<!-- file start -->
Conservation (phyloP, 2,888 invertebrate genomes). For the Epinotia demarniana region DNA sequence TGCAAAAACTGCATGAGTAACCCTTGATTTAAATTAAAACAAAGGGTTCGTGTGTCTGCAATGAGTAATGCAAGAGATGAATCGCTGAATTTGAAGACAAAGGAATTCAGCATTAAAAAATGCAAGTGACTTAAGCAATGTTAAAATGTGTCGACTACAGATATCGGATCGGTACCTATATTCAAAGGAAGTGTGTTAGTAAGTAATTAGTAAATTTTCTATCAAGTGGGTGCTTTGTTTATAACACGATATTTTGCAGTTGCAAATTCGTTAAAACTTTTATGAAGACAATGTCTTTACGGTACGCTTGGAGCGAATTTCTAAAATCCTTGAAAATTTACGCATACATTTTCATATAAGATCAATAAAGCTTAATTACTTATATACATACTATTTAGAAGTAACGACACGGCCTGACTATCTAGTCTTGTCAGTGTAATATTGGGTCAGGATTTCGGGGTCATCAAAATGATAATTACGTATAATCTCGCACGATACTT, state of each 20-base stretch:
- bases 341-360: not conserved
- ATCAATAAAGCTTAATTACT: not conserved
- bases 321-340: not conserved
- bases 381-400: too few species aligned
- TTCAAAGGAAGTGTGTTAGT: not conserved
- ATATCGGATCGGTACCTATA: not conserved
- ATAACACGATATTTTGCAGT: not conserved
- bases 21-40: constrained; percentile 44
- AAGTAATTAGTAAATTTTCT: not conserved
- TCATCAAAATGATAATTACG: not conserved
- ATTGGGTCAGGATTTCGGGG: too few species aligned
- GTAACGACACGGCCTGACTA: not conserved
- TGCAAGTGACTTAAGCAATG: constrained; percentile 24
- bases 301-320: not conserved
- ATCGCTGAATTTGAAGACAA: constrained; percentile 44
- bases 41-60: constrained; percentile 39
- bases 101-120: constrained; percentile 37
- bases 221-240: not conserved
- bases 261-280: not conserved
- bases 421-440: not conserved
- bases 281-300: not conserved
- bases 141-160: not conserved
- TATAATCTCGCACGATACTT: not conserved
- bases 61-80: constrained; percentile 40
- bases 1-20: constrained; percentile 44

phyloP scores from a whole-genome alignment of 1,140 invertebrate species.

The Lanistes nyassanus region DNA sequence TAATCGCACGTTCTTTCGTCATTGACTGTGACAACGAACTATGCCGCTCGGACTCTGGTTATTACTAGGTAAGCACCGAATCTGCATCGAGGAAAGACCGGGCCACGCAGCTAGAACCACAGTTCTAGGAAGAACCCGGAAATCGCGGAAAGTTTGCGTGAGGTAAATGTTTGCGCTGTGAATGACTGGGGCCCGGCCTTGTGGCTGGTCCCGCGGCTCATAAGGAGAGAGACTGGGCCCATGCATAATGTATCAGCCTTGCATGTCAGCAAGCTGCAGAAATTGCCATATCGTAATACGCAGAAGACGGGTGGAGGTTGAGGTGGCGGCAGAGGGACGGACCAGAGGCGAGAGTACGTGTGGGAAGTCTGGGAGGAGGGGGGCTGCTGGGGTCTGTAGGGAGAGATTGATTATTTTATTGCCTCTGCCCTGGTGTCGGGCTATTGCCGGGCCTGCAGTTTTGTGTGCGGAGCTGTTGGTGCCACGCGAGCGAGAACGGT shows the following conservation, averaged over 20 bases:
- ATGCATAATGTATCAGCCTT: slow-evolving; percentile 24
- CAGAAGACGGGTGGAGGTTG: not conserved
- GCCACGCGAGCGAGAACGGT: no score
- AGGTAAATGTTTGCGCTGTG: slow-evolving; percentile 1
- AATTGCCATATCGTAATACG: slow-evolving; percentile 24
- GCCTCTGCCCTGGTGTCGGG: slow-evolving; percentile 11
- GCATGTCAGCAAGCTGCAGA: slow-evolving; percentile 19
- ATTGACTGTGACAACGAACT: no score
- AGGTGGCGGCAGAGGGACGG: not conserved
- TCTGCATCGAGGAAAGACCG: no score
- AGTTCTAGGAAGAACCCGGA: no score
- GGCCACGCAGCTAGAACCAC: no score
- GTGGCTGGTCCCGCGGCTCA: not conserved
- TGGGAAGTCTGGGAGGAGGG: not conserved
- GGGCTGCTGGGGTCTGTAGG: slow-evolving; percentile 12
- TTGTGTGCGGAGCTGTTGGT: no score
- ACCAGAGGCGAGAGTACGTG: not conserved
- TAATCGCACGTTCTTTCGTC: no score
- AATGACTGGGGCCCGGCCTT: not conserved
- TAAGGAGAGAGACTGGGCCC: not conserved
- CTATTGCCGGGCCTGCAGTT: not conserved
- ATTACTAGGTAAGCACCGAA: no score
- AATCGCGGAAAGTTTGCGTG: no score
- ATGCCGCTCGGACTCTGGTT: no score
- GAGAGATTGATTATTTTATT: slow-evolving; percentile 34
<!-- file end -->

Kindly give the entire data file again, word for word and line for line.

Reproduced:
Conservation (phyloP, 2,888 invertebrate genomes). For the Epinotia demarniana region DNA sequence TGCAAAAACTGCATGAGTAACCCTTGATTTAAATTAAAACAAAGGGTTCGTGTGTCTGCAATGAGTAATGCAAGAGATGAATCGCTGAATTTGAAGACAAAGGAATTCAGCATTAAAAAATGCAAGTGACTTAAGCAATGTTAAAATGTGTCGACTACAGATATCGGATCGGTACCTATATTCAAAGGAAGTGTGTTAGTAAGTAATTAGTAAATTTTCTATCAAGTGGGTGCTTTGTTTATAACACGATATTTTGCAGTTGCAAATTCGTTAAAACTTTTATGAAGACAATGTCTTTACGGTACGCTTGGAGCGAATTTCTAAAATCCTTGAAAATTTACGCATACATTTTCATATAAGATCAATAAAGCTTAATTACTTATATACATACTATTTAGAAGTAACGACACGGCCTGACTATCTAGTCTTGTCAGTGTAATATTGGGTCAGGATTTCGGGGTCATCAAAATGATAATTACGTATAATCTCGCACGATACTT, state of each 20-base stretch:
- bases 341-360: not conserved
- ATCAATAAAGCTTAATTACT: not conserved
- bases 321-340: not conserved
- bases 381-400: too few species aligned
- TTCAAAGGAAGTGTGTTAGT: not conserved
- ATATCGGATCGGTACCTATA: not conserved
- ATAACACGATATTTTGCAGT: not conserved
- bases 21-40: constrained; percentile 44
- AAGTAATTAGTAAATTTTCT: not conserved
- TCATCAAAATGATAATTACG: not conserved
- ATTGGGTCAGGATTTCGGGG: too few species aligned
- GTAACGACACGGCCTGACTA: not conserved
- TGCAAGTGACTTAAGCAATG: constrained; percentile 24
- bases 301-320: not conserved
- ATCGCTGAATTTGAAGACAA: constrained; percentile 44
- bases 41-60: constrained; percentile 39
- bases 101-120: constrained; percentile 37
- bases 221-240: not conserved
- bases 261-280: not conserved
- bases 421-440: not conserved
- bases 281-300: not conserved
- bases 141-160: not conserved
- TATAATCTCGCACGATACTT: not conserved
- bases 61-80: constrained; percentile 40
- bases 1-20: constrained; percentile 44

phyloP scores from a whole-genome alignment of 1,140 invertebrate species.

The Lanistes nyassanus region DNA sequence TAATCGCACGTTCTTTCGTCATTGACTGTGACAACGAACTATGCCGCTCGGACTCTGGTTATTACTAGGTAAGCACCGAATCTGCATCGAGGAAAGACCGGGCCACGCAGCTAGAACCACAGTTCTAGGAAGAACCCGGAAATCGCGGAAAGTTTGCGTGAGGTAAATGTTTGCGCTGTGAATGACTGGGGCCCGGCCTTGTGGCTGGTCCCGCGGCTCATAAGGAGAGAGACTGGGCCCATGCATAATGTATCAGCCTTGCATGTCAGCAAGCTGCAGAAATTGCCATATCGTAATACGCAGAAGACGGGTGGAGGTTGAGGTGGCGGCAGAGGGACGGACCAGAGGCGAGAGTACGTGTGGGAAGTCTGGGAGGAGGGGGGCTGCTGGGGTCTGTAGGGAGAGATTGATTATTTTATTGCCTCTGCCCTGGTGTCGGGCTATTGCCGGGCCTGCAGTTTTGTGTGCGGAGCTGTTGGTGCCACGCGAGCGAGAACGGT shows the following conservation, averaged over 20 bases:
- ATGCATAATGTATCAGCCTT: slow-evolving; percentile 24
- CAGAAGACGGGTGGAGGTTG: not conserved
- GCCACGCGAGCGAGAACGGT: no score
- AGGTAAATGTTTGCGCTGTG: slow-evolving; percentile 1
- AATTGCCATATCGTAATACG: slow-evolving; percentile 24
- GCCTCTGCCCTGGTGTCGGG: slow-evolving; percentile 11
- GCATGTCAGCAAGCTGCAGA: slow-evolving; percentile 19
- ATTGACTGTGACAACGAACT: no score
- AGGTGGCGGCAGAGGGACGG: not conserved
- TCTGCATCGAGGAAAGACCG: no score
- AGTTCTAGGAAGAACCCGGA: no score
- GGCCACGCAGCTAGAACCAC: no score
- GTGGCTGGTCCCGCGGCTCA: not conserved
- TGGGAAGTCTGGGAGGAGGG: not conserved
- GGGCTGCTGGGGTCTGTAGG: slow-evolving; percentile 12
- TTGTGTGCGGAGCTGTTGGT: no score
- ACCAGAGGCGAGAGTACGTG: not conserved
- TAATCGCACGTTCTTTCGTC: no score
- AATGACTGGGGCCCGGCCTT: not conserved
- TAAGGAGAGAGACTGGGCCC: not conserved
- CTATTGCCGGGCCTGCAGTT: not conserved
- ATTACTAGGTAAGCACCGAA: no score
- AATCGCGGAAAGTTTGCGTG: no score
- ATGCCGCTCGGACTCTGGTT: no score
- GAGAGATTGATTATTTTATT: slow-evolving; percentile 34